St. Agnes is said to have suffered martyrdom at age twelve. The cruelty that did not spare so young a child was hateful, but the power of faith in the child was greater. Was there room for a wound in that small body? The sword could barely strike her, yet she had the inner strength to strike back. Girls of her age usually can't even bear a parent's angry glance. They cry at needles' pricks as though they were wounds. Agnes, however, faced her persecutors fearlessly. When they attempted to force her to worship at the pagan altars, she stretched out her hands and made the sign of the cross over the sacrificial fires. She was not fazed by the heavy weight of the chains they wrapped around her. And she freely offered her body to the executioner's sword.

The executioner used both threats and allurements to try to change her mind. He encouraged young men to beg her to marry them. But she answered, "I already have a spouse, and I will not offend him by pretending that another might please me. I will give myself only to him who first chose me. So, executioner, what are you waiting for? Destroy this body that unwanted eyes desire."

Agnes stood and prayed. Then she bent down her neck. The executioner trembled as though he himself had been condemned. His right hand shook and his face grew pale, but the virgin showed no fear at all.

So in one victim we have a twofold martyrdom of purity and faith, for Agnes both remained a virgin and also obtained martyrdom.

Historians say that legends have embroidered the few facts we know about Agnes. But the stories are rooted in actual events and convey kernels of truth about her. These legends tell that Agnes was a beautiful and soon-to-be-marriageable young woman. Many eager young men pursued her, but she rebuffed them because she had consecrated her virginity to Christ.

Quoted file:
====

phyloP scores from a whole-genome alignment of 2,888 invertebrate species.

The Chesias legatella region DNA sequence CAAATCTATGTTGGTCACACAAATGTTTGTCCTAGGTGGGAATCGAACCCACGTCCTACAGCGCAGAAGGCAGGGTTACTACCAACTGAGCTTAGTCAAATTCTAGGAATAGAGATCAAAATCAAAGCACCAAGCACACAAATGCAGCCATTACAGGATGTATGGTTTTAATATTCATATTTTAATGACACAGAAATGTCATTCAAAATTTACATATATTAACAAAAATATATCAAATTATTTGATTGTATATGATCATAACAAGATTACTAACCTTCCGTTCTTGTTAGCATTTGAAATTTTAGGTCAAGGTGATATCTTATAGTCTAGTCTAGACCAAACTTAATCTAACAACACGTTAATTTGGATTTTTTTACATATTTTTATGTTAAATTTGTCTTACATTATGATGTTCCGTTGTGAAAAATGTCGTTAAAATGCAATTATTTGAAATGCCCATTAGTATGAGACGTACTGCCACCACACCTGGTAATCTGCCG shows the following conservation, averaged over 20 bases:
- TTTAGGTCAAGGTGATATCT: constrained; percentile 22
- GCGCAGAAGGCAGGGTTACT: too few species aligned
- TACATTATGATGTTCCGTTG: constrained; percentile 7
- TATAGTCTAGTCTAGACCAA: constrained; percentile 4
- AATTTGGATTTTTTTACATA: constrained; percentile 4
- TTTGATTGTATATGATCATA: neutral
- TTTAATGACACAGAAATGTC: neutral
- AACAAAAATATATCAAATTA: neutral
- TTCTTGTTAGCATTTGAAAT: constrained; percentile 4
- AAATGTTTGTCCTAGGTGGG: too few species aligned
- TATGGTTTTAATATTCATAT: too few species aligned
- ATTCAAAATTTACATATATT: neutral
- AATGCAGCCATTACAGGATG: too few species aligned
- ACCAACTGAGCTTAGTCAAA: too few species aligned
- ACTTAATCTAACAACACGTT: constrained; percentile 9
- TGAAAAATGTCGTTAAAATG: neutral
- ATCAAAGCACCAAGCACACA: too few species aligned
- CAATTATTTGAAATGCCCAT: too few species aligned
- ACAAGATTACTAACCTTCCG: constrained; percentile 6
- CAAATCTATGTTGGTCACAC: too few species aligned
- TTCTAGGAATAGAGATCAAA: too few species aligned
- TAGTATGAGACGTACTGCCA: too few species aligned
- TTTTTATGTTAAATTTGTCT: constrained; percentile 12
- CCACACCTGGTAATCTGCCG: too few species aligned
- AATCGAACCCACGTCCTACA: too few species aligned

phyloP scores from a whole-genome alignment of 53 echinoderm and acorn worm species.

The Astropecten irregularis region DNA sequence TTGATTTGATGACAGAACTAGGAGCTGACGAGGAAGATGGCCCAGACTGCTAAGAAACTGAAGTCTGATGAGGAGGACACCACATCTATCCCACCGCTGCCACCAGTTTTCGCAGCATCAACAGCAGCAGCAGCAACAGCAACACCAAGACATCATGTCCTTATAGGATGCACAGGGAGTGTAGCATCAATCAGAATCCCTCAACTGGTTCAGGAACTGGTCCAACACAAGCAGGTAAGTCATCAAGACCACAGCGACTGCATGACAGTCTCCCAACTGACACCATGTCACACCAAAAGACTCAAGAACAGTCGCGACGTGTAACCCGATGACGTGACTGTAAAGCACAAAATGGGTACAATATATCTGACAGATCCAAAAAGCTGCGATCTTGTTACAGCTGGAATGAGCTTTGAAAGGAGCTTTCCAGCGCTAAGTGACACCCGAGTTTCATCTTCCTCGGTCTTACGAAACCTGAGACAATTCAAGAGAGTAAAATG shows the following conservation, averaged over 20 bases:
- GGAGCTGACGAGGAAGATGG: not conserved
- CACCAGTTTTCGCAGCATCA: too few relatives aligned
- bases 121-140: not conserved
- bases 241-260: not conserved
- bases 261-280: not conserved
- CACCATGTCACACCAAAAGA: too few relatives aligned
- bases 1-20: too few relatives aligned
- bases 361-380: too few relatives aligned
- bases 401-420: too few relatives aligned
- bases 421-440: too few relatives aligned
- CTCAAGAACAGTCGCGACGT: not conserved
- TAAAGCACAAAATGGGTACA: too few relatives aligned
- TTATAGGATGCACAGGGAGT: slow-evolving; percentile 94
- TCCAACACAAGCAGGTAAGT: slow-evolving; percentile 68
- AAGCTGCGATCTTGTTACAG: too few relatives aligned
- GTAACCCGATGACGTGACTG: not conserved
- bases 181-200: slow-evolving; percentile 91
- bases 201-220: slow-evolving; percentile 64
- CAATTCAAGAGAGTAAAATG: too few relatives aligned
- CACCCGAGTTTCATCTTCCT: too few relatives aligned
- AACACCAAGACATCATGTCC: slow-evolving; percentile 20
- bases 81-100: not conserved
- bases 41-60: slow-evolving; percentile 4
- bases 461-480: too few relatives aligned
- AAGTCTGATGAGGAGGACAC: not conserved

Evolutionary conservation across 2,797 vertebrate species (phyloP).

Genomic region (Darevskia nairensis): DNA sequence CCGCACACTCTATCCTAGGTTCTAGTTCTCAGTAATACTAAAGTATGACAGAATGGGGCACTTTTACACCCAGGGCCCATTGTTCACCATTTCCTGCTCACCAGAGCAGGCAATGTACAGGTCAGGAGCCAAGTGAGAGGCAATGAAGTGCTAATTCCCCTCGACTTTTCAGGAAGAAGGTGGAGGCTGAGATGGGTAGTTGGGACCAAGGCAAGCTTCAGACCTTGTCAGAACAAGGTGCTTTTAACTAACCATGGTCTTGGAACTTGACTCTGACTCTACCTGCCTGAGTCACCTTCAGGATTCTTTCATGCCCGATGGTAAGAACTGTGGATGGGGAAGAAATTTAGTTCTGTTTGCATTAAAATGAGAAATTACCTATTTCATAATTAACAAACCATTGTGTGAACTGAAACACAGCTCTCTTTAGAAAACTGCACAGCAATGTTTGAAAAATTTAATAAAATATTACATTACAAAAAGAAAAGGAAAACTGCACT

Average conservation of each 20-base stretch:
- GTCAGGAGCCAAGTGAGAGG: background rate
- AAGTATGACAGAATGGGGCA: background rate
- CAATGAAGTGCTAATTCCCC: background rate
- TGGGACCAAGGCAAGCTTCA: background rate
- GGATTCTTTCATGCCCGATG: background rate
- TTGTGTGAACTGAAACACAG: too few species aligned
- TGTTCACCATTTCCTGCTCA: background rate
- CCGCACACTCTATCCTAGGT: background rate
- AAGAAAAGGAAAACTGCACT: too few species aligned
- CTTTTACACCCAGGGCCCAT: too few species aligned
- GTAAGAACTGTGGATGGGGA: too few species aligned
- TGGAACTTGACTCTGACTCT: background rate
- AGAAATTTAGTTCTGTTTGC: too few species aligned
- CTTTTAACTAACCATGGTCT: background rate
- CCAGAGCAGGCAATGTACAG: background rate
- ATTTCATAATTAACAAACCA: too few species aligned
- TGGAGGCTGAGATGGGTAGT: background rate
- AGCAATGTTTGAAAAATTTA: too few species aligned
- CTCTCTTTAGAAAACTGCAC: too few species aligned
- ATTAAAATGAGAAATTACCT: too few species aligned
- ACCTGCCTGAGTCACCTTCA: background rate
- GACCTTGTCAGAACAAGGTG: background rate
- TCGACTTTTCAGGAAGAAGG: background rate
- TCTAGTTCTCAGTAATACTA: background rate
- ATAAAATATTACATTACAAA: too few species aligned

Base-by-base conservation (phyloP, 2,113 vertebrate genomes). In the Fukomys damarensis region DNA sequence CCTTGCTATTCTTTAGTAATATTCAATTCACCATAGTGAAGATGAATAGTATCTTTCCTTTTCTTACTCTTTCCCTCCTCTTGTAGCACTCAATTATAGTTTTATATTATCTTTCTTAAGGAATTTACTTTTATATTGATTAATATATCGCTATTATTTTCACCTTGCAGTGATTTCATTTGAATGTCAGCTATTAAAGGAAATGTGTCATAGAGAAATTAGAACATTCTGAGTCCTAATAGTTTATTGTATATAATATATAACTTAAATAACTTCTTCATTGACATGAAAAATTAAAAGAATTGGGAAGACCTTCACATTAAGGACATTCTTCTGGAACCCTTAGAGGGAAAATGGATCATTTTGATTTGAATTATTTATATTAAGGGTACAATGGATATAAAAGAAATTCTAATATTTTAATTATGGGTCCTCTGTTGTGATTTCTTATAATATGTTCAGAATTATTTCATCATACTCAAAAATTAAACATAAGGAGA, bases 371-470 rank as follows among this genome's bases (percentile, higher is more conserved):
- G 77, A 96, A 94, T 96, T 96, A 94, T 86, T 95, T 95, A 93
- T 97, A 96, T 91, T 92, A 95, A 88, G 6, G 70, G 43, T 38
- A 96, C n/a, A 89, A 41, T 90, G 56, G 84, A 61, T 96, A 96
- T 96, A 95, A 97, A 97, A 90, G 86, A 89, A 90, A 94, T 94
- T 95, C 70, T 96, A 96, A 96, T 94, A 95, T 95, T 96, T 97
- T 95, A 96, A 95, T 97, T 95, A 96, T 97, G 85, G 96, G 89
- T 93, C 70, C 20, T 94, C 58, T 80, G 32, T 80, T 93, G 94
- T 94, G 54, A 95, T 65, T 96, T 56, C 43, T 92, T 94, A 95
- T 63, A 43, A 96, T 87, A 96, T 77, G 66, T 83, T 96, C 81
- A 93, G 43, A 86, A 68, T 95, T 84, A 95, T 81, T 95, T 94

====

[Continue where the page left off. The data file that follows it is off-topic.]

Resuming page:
One spurned suitor took revenge by reporting to the authorities that Agnes was a Christian. She was brought before a judge who tried to persuade her to recant. He threatened her with fire and torture, but she did not flinch. Then he had her stripped at a brothel and urged young men to seduce her. "You may stain your sword with my blood," she said, "but you will never profane my body that I have consecrated to Christ." All were so stunned by her presence that only one boy tried to touch her. Legend says he was struck blind, and that Agnes healed him.

Exasperated and egged on by her first accuser, the governor ordered her execution. Agnes was taken to the Stadium of Domitian, where she courageously faced a nervous soldier who hacked her to death with his sword. Over the centuries the little virgin martyr became one of the most popular saints in Christian history.

St. Agnes's death was "a new kind of martyrdom!" She taught us adults the meaning of valor while she was still a child. Agnes hurried to the place of her execution more joyfully than a bride goes to her wedding. And she was adorned not with plaited hair, but with Christ himself.

--St. Ambrose

January 21 / Patron of girls. / Go to Eulalia of Merida. / Go back to George of Lydda.

From the Hardcover edition.

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More About Bert Ghezzi

Register your artisan biography and upload your photo! Bert Ghezzi, who holds a PhD in history from the University of Notre Dame, is a popular speaker and author who has written nearly twenty books, including Mystics and Miracles, The Sign of the Cross, Keeping Your Kids Catholic, and Voices of the Saints. He is currently an acquisitions editor for Our Sunday Visitor. He and his wife reside in Winter Park, Florida.

Bert Ghezzi currently resides in Winter Park, in the state of Florida. Bert Ghezzi was born in 1941.

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Reviews - What do our customers think?